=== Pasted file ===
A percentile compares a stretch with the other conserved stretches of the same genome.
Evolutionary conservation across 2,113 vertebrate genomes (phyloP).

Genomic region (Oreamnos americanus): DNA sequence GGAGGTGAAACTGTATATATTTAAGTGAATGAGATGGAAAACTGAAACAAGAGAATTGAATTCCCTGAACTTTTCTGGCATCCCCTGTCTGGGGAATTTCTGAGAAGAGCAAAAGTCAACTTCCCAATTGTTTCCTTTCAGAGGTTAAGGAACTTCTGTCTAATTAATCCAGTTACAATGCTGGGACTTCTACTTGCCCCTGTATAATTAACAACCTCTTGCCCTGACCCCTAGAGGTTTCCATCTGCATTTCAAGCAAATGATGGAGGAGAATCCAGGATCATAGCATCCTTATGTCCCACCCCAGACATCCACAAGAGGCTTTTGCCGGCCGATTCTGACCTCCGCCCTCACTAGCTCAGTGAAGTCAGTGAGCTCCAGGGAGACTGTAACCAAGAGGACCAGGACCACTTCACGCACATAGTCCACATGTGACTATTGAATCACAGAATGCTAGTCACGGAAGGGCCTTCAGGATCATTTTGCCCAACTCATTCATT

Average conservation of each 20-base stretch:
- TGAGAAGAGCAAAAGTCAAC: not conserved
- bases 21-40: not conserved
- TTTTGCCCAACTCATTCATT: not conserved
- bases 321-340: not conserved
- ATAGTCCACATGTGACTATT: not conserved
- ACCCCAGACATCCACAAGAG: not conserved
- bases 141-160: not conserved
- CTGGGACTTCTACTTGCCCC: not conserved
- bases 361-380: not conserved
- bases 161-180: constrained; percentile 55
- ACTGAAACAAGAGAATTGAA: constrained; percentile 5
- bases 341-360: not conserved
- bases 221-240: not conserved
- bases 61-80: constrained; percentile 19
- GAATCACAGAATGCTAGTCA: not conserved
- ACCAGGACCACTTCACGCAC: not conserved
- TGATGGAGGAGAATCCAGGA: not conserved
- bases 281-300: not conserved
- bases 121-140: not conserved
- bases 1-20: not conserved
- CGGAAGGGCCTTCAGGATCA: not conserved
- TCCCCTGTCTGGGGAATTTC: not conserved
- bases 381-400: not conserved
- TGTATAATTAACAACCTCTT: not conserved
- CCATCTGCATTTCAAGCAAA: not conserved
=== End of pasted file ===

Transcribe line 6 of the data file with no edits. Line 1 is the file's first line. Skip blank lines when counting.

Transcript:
- bases 21-40: not conserved